In the Nature paper, Dekker and his UMMS colleagues discovered important patterns in the three-dimensional wiring of the genome, which may help researchers understand how the genome is put together and works as a system. For instance, there is a preferred order and distance between regulatory elements and their targets. Identification of more such “rules” could help predict the three-dimensional wiring between genes and regulatory elements for other genomes in the future, and ultimately enhance understanding of the genetics of disease.
“Genetic variation between individuals is often the result of differences in regulatory elements, not genes,” said Dekker. “Unraveling the three-dimensional wiring behind the system of switches and lights that makes up the genome will help us find genes that are misfiring because of a defect in a regulatory element that might be causing disease.”
Weng: Transcription factors
Controlling many of the regulatory switches identified by Dekker is a type of protein called a transcriptional factor. The human genome has roughly 1,500 different transcription factors that bind to DNA, as well as each other. Together, this complex interaction of DNA and proteins form intricate networks which control regulatory switches and dictate the expression levels of genes in a cell.
To understand how regulatory switches are turned on and off, members of the ENCODE project consortium went about systematically identifying where transcription factors bind to DNA in particular cell types and the expression levels of all the genes in those cells. With this experimental data in hand, a team led by Dr. Weng, director of the Program in Bioinformatics and Integrative Biology, set out to integrate all that information in an effort to better understand the basic components of transcriptional networks.
Using new computational methods developed in her lab, Weng and colleagues performed a comprehensive analysis on all 457 sets of transcriptional factor and DNA interaction data generated by the ENCODE consortium—the results of which are published in Genome Research.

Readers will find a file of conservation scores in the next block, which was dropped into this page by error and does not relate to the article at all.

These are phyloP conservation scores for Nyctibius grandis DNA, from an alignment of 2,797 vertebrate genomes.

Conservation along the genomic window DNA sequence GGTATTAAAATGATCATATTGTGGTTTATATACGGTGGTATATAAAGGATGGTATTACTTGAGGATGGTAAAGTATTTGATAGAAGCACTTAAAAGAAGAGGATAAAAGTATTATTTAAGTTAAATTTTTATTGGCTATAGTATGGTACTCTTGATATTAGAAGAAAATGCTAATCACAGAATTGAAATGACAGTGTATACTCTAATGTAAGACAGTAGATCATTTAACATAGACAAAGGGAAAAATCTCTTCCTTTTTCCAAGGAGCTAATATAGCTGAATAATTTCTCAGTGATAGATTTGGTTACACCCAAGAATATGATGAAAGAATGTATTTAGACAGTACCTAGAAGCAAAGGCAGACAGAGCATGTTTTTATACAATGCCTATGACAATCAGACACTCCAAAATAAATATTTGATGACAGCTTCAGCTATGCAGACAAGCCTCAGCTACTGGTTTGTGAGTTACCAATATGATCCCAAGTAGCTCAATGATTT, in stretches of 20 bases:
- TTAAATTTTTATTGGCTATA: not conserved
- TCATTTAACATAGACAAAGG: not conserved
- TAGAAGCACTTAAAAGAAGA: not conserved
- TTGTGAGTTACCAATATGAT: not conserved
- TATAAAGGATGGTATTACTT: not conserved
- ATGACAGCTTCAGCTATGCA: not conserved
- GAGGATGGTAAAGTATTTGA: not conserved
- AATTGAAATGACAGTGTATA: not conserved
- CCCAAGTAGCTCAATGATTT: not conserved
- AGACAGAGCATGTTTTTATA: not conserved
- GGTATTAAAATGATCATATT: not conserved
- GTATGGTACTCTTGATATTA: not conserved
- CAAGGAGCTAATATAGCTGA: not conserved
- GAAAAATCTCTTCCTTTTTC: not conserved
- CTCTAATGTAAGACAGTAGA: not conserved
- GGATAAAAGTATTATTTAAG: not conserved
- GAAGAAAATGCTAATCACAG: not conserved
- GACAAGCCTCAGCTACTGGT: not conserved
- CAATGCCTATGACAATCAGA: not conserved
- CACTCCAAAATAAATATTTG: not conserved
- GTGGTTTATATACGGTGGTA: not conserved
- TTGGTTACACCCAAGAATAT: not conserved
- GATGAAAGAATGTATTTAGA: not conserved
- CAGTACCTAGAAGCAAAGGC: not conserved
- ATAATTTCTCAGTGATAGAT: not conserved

What they found, according to Weng, was that “some regulatory factors like to bind to neighboring sites within the same switch in an effort to co-regulate a gene, while other transcription factors piggyback onto other transcription factors in order to exert another layer of control.”
They also found in cells that use a particular regulatory switch, the DNA of the switch is depleted of nucleosomes, the storage unit for genomic DNA. In other cells where the switch isn’t needed, however, the DNA making up the regulatory switches is packaged into nucleosomes. “It appears that the sequence features of the DNA in regulatory switches actually promote nucleosome formation, which is a great way to prevent turning on a switch in the wrong cell type, which could lead to disease or tumor formation,” said Weng.
Weng’s lab published the results of two other studies in Genome Biology, the first of which describes a method for computationally predicting and experimentally testing binding sites for transcriptional factors inside regulatory switches. In the other study, Weng and colleagues built a computational algorithm that could predict the expression of a gene from the epigenetic state of its regulatory switch.
“Together, these three studies significantly further our understanding of gene regulation in the human genome,” said Weng. “This new knowledge has an impact on improving human health because many diseases are caused, not by genetic defects in genes, but by miss-regulation of otherwise normal genes.”
For the next phase of the ENCODE project, Weng received a four-year, $8 million grant from the NIH to lead the Data Analysis Center of the project. The effort will include researchers from the Massachusetts Institute of Technology, Yale University, the Dana-Farber Cancer Institute, Johns Hopkins University, the University of Washington and the Institut Municipal d’Investigacio Medica in Spain. Set to begin in September under the direction of Weng, the team will perform a comprehensive and integrative analysis of the data collected by the ENCODE consortium.
Meanwhile, Dekker and his laboratory will expand their work to map the 3D wiring of the entire genome. This includes analyzing the remaining 99 percent of the human genome for which long-range interactions between genes and switches have yet to be studied.